who states that he has conducted an establishment are altogether ignorant of the nature of the “illus- for youth during fourteen years, is of opinion that trious patronage that has of late been so graciously it is practical. If he will look over it carefully, and showered” upon Mr. Jones, and of which he mark the really practical points, he will be surspeaks exultingly in his preface, we are not pre- prised at the very small portion they make of the pared to say whether our advice to him is founded whole. He maintains the necessity of basing upon a true appreciation of circumstances. Perhaps education upon sound religious principles, which the very production which is almost imcomprehen- will be universally admitted : but when he supsible to us, may have attracted notice in high poses that in urging a system that shall bear referquarters, and been rewarded by the fosterage of ence to the human character, he is enunciating patrons better qualified than we are to penetrate something new, he surely must forget the bene. its obscurities. If that be the case-if Mr. Jones's volent experiment that was tried some years ago muse be really a profitable, as well as pleasurable by Pestalozzi in Switzerland.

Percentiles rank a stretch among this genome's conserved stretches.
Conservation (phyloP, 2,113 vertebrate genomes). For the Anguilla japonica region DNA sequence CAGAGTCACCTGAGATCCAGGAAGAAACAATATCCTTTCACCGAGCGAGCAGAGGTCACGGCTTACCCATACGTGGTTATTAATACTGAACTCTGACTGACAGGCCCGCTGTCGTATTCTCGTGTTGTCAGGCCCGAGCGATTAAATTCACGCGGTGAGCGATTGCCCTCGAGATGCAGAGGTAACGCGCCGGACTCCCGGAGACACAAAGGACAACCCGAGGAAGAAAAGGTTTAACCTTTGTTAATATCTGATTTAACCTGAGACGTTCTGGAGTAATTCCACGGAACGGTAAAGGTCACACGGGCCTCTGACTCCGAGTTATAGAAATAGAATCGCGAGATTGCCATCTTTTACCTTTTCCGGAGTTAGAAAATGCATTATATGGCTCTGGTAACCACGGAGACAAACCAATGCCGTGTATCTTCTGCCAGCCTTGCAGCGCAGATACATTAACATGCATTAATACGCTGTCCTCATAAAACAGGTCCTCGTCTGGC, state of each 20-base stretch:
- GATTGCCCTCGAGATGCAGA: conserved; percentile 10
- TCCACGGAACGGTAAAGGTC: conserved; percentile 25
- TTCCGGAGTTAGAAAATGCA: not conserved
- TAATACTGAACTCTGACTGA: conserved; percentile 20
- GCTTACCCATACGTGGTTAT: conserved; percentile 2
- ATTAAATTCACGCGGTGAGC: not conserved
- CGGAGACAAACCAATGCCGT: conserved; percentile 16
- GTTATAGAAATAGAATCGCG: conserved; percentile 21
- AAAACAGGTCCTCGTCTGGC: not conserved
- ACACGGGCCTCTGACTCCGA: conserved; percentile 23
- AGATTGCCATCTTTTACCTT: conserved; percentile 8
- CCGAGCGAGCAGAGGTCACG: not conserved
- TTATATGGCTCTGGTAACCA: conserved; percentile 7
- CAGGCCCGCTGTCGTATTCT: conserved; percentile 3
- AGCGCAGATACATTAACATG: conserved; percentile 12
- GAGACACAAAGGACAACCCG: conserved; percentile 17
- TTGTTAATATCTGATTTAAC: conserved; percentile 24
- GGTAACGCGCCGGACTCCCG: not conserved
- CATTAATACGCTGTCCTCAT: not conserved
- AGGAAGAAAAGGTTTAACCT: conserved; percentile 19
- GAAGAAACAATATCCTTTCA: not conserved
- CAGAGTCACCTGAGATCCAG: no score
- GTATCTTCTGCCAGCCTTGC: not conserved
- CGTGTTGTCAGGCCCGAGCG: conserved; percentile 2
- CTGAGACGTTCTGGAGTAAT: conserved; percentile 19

Drury LANE.—Duvernd has left, and Taglioni author to add largely to it from the stores of his has revisited this national temple of the muses, own invention. There are, however, some striking where, as usual, Shakspeare keeps guard in scenes and situations in this piece, and the language, the lobby, but, strange to say, they have forgotten if too often abrupt and broken, is not unfrequently to put a fiddle into his hands. For our part, we full of poetry and passion. At the fall of the wonder how it happens that Mr. Manager Bunn curtain a few murmurs were heard amidst very has not taken unto himself the Opera House ; his general approbation. tastes are so decidedly foreign, that he would no doubt find himself much more at home in the Hay- Royal ACADEMY._ The academy has deserted market, amongst singers and dancers, than he is at Somerset House, and opened its sixty-ninth exhiDrury Lane amongst actors ;—“ what's Shakspeare bition in the National Gallery, so that Art, after to him, or he to Shakspeare ?”—just nothing at all, having been for so many years a mere lodger, may and therefore he very properly trundles the poet out at last be said to have got a house of her own over of doors and the comedians after him. But all her head—long may she retain it! for she gives wont do,-high prices or low prices, dancers or good cheer and keeps good company. actors, the hard-hearted public avoid the pay-place In landscape and fancy paintings, this exhibition of Drury, as if the yellow-fever abided there. is inferior to none of its predecessors, and, inasmuch Poor Bunn! he always reminds us of that ingenious as Martin lends his aid, it may be deemed superior. gentleman, Triptolemus Yellowby, who was so Many techinal objections have been made to the exceedingly clever that he never succeeded in any peculiar style of this unrivalled artist, and, for ought thing. One of our cotemporaries talks of Taglioni we know or care, these judges by line and level drawing mints of money to the treasury; but then may be right! Still Martin remains in the very he adds,—the sly rogue that she will take away first order of painters, and one who has carried the as much as she brings. There again is another poetry of painting beyond any artist of ancient or point of resemblance between the tw Trips,— modern times. Then we have Wilkie and StanTriptolemus Bunn, and Triptolemus Yellowby; field, each excellent in his own peculiar style, and for, what says the latter when complaining that, Turner, who often offends the taste, but rarely fails work and scheme as he will, he can never get a to captivate the imagination. His powers are no mouthful of meal from his own harvest ?